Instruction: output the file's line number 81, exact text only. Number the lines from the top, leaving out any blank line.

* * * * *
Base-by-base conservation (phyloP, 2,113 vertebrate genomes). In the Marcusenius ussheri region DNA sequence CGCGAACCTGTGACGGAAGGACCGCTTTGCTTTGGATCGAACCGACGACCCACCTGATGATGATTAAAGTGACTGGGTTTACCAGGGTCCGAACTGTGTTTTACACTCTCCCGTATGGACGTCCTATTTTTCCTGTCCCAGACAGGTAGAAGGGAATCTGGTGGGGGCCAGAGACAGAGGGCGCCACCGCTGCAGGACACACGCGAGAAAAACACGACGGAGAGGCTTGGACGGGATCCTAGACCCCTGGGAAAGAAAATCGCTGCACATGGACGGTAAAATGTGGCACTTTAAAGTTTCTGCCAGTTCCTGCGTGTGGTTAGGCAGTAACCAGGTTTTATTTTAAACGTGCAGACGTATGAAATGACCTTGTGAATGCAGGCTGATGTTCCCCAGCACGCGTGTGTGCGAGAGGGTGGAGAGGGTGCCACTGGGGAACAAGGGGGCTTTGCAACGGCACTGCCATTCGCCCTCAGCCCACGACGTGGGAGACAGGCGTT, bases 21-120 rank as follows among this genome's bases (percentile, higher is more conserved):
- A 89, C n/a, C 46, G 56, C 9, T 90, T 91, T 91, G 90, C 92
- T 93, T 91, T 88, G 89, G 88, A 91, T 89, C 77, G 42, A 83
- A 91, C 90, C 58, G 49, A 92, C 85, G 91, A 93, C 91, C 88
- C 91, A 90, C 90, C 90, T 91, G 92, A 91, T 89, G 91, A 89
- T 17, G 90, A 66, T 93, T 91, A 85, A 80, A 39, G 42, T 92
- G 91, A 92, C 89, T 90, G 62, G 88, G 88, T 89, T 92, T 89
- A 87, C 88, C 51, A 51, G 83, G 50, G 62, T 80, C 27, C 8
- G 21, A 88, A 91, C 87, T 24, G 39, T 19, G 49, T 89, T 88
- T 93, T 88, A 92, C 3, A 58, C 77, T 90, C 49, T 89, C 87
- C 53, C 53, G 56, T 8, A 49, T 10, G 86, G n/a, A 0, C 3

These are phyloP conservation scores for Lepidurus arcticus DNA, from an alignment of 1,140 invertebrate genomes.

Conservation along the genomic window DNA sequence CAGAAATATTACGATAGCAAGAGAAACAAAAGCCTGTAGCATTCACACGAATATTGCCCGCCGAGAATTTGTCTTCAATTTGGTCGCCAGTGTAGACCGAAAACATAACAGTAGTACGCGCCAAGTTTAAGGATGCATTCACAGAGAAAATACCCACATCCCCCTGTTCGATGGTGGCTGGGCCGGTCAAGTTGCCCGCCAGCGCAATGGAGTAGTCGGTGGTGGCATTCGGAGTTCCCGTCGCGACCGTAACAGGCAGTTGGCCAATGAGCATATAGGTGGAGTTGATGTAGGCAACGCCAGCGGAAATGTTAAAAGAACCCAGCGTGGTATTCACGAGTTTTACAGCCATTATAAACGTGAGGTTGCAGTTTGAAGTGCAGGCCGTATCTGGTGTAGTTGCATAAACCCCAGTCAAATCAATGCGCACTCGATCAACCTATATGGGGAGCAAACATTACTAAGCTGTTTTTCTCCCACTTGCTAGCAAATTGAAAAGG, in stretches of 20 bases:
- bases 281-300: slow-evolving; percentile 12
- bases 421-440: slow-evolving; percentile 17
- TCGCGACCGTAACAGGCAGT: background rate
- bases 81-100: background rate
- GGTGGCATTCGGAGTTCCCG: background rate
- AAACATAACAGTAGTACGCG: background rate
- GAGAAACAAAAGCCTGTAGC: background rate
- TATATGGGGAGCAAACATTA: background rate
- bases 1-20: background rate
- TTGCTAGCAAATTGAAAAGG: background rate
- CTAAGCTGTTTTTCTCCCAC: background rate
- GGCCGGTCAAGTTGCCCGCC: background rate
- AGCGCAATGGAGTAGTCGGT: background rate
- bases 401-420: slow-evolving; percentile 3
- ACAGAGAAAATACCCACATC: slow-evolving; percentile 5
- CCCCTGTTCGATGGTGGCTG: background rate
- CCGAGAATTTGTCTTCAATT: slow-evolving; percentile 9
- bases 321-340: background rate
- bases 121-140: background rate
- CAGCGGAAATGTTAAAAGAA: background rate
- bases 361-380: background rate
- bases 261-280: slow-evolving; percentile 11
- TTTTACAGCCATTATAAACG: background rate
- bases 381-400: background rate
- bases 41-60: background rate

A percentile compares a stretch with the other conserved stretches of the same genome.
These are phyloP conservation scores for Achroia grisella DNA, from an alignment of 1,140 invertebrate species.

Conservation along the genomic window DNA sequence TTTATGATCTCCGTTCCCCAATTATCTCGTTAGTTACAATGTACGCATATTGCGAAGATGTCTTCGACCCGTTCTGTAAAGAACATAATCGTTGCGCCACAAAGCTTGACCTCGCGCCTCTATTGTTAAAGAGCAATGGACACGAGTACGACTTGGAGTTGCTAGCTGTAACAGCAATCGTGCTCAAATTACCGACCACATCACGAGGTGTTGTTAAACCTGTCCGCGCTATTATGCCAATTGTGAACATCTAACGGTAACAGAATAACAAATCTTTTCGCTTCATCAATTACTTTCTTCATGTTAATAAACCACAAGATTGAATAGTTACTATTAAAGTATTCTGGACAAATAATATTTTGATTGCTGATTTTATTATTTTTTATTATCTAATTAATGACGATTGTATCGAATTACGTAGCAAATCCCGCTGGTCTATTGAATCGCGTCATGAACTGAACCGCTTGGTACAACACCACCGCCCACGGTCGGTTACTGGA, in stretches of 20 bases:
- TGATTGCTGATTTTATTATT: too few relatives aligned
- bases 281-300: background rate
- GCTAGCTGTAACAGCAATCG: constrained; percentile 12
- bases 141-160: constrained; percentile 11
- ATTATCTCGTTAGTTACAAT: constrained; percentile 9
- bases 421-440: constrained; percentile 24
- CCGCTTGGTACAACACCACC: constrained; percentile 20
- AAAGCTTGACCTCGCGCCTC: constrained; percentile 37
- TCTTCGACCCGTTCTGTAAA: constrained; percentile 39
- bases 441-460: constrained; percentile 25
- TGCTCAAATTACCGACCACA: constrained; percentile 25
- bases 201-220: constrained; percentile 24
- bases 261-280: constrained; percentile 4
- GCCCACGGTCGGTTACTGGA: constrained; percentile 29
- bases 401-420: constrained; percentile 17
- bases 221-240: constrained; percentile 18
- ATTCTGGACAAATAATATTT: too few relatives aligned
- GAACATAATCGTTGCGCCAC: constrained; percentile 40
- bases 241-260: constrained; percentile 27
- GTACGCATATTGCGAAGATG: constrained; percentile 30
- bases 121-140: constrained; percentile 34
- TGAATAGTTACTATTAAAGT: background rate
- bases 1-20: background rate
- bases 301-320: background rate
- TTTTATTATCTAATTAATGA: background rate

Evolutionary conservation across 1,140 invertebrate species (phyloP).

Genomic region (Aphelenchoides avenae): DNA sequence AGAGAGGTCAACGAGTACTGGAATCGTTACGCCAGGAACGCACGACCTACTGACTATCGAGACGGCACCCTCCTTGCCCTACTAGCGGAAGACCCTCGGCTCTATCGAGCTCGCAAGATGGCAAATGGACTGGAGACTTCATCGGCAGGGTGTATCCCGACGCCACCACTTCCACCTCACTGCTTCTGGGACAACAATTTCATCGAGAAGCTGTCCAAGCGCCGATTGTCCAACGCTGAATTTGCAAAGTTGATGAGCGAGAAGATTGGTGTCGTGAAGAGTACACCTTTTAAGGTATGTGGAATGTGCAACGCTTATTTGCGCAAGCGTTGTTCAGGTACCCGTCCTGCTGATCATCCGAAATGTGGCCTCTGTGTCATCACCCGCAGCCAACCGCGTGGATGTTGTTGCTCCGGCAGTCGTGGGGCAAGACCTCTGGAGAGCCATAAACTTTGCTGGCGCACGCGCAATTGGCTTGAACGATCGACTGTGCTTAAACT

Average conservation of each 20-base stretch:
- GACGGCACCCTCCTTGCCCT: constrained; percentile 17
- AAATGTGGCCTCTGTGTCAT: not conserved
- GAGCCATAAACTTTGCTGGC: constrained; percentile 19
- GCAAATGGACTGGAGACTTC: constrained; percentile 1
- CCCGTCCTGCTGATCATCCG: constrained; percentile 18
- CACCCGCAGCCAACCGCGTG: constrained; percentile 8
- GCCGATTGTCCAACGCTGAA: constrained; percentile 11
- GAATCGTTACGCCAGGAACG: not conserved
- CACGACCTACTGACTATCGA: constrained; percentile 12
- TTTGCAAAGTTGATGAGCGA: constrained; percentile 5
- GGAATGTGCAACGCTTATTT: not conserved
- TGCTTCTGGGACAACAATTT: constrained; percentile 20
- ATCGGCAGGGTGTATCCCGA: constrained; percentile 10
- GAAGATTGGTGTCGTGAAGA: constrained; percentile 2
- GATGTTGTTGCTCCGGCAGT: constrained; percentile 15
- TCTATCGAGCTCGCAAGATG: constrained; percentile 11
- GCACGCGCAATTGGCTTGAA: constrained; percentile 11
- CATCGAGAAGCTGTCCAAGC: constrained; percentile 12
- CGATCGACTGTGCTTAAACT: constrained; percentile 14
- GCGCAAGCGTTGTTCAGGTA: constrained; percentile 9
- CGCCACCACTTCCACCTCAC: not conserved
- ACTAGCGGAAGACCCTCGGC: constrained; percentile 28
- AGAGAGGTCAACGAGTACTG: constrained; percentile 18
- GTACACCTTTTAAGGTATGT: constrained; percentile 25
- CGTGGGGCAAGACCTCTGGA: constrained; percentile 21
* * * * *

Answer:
- TGCTTCTGGGACAACAATTT: constrained; percentile 20